AAMI News February 2018
News in Brief
Joint Commission Names Mills’s Successor
Filling one of the most high-profile positions in the world of healthcare technology management, The Joint Commission (TJC) has named its successor to George Mills.
Kenneth Monroe was appointed senior associate director of the commission’s Standards Interpretation Group’s Department of Engineering in late December. Monroe replaces Mills, who held the position for nearly 13 years before leaving to work for a professional services firm.
Starting at TJC in April 2016, Monroe previously served as an associate project director in TJC’s Department of Standards and Survey Methods, where he was responsible for maintenance, updates, and improvements to life safety and environment of care standards, as well as assisting with emergency management standards, which included workplace safety issues.
Monroe has more than 25 years of healthcare experience, having also worked as a healthcare facilities professional. During this time, he directed numerous projects, from planning and design to construction and operations. Monroe has implemented a facility master plan for a 305-bed hospital, and he has been a facility director at a 1.3-million-square-foot healthcare facility.
Medical Device Tax Is Back on Ice—For Now
The passage of a three-week funding bill to end a federal government shutdown on Jan. 22 included a provision to suspend the medical device tax, which industry has long criticized as a barrier to innovation that increases healthcare costs, for two years.
The 2.3% excise tax on medical device sales first imposed by the Affordable Care Act was reinstated at the start of this year to the dismay of many in the medical device industry, who balked at impending deposits to the Internal Revenue Service (IRS). The suspension is retroactive to the end of 2017.
In a statement, the medical device trade association AdvaMed applauded the passage of the resolution but described the suspension as an “interim step.”
“Congress’s action—just days before medical technology innovators were set to start cutting checks to the IRS—means funds will not be diverted from current investments in jobs, capital improvements, and research into new treatments and cures,” said Scott Whitaker, president and CEO of AdvaMed, in a press release. ”We look forward to continuing to work with the Hill on a bipartisan basis to drive towards permanent relief.”
AAMI President Named to ANSI Board of Directors
AAMI President and CEO Robert Jensen has been named a director-at-large by the American National Standards Institute (ANSI) Board of Directors. Jensen, who was nominated to fill a vacated position, began his one-year term on Jan. 1.
“I am deeply honored to have been selected as an ANSI director-at-large and look forward to working with the rest of the Board toward advancing ANSI’s significant and valuable mission,”
Jensen said. “Standards are a fundamental component of promoting quality and safety in a multitude of industries, and AAMI is proud of its standards-setting role in the world of health technology.”
ANSI is a nonprofit organization that promotes, facilitates, and safeguards the integrity of the voluntary standardization and conformity assessment system. AAMI was accredited by ANSI as a National Standards Organization in 1977 and published its first ANSI-recognized American National Standard in 1978.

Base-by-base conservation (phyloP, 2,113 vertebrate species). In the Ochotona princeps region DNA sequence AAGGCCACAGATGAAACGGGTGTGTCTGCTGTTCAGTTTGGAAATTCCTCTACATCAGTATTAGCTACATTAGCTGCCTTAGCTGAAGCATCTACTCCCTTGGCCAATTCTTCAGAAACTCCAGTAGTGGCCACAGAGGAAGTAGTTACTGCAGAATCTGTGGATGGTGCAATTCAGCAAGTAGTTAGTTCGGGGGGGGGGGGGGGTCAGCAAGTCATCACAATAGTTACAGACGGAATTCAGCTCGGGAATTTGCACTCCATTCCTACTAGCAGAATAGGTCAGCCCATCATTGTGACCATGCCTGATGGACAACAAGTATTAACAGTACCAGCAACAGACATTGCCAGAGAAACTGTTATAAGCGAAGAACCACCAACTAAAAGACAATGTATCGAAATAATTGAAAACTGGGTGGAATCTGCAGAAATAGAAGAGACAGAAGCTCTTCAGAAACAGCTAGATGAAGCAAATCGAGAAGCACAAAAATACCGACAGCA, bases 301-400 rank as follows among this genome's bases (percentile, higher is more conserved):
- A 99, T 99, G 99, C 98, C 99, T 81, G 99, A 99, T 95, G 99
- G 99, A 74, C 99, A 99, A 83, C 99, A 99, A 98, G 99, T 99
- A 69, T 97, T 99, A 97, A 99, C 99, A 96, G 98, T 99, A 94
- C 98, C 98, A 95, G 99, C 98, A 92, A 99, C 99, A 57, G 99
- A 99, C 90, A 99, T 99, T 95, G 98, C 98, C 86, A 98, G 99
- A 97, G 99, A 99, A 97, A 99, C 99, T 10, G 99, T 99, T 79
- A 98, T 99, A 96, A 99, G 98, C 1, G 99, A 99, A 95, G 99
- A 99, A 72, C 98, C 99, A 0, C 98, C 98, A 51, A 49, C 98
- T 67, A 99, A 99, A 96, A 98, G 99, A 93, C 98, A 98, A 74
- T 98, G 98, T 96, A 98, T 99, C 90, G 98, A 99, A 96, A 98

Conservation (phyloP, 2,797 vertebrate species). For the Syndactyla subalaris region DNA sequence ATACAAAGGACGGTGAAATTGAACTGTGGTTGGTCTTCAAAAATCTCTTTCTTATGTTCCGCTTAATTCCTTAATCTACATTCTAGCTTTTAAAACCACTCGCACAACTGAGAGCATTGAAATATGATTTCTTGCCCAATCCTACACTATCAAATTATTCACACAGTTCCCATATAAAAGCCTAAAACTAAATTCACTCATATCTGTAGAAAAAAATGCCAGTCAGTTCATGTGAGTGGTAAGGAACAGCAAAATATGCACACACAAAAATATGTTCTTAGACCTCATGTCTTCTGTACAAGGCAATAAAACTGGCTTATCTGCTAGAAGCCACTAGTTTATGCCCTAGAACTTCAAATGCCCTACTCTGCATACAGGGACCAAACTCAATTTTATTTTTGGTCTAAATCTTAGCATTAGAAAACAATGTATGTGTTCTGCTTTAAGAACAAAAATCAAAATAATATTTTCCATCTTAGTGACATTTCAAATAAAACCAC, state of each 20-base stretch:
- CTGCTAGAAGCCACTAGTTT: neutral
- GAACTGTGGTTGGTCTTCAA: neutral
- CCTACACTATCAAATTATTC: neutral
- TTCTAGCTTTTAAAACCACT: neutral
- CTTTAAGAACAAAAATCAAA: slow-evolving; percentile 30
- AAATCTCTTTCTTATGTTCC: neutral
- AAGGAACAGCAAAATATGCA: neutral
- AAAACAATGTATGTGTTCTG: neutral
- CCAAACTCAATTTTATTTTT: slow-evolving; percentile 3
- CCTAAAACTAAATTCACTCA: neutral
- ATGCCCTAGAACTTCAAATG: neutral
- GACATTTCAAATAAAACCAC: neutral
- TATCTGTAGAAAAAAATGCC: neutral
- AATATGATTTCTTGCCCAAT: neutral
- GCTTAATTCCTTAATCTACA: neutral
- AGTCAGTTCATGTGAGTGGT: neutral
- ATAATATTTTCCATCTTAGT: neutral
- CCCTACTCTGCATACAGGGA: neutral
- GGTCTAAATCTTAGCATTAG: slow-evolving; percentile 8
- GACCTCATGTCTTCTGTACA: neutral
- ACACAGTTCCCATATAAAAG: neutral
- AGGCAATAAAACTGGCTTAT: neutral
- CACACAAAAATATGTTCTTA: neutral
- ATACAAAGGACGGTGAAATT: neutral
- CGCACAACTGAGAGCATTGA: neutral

South Korea to Streamline Approval of Cutting-Edge Devices
Government officials and medical technology companies in South Korea have reached an agreement to help speed up the release of “novel medical devices with an immediate value to society” when the success of the device “hinges on entering the market ahead of competitors,” according to a report by the Korea Herald.
Under the agreement, a new “value-based evaluation track” will be established to evaluate which technologies should gain fast track approval.
The system will weigh the benefits to society as well as clinical evidence against potential safety concerns, according to the report. Technologies that pass this value-based evaluation will be given a clinical usage period of three to five years before being evaluated again.
Medical devices represent an approximately $5 billion industry in South Korea, according to the International Trade Administration, with the United States supplying nearly half of imports.
Photo courtesy of University of Minnesota.
The blood vessel grafts acted and appeared similar to real blood vessels six months after implantation in baboons.
Engineers Grow Ready-to-Implant Tubes to Replace Blood Vessels
Engineers at the University of Minnesota (UM) successfully tested lab-grown blood vessel grafts in baboons in a preclinical trial. These grafts were created using human skin cells placed into a gel-like protein that’s used in blood clotting. The skin cells build out a scaffold of collagen and other proteins. Once the cells are washed away, the graft consists of nonliving but biologically based materials that other cells can eventually call home.
“We harnessed the body’s normal wound-healing system in this process by starting with skin cells in a fibrin gel, which is nature’s starting point for healing,” said UM Biomedical Engineering Professor Robert Tranquillo, who led the study. “In the future, thousands of the lab-grown vessels could be made from a small skin biopsy from one donor and then stored on the shelf for when they are needed by patients.”
Once implanted in the body, the grafts take on the biological tissue of the recipient. The final product, described in a November 2017 Science Translational Medicine cover story, looks like an endogenous blood vessel, self-heals when pricked, and does not generate an immune response. The next step is seeking Food and Drug Administration approval for a clinical trial in children with pediatric heart defects, according to the researchers.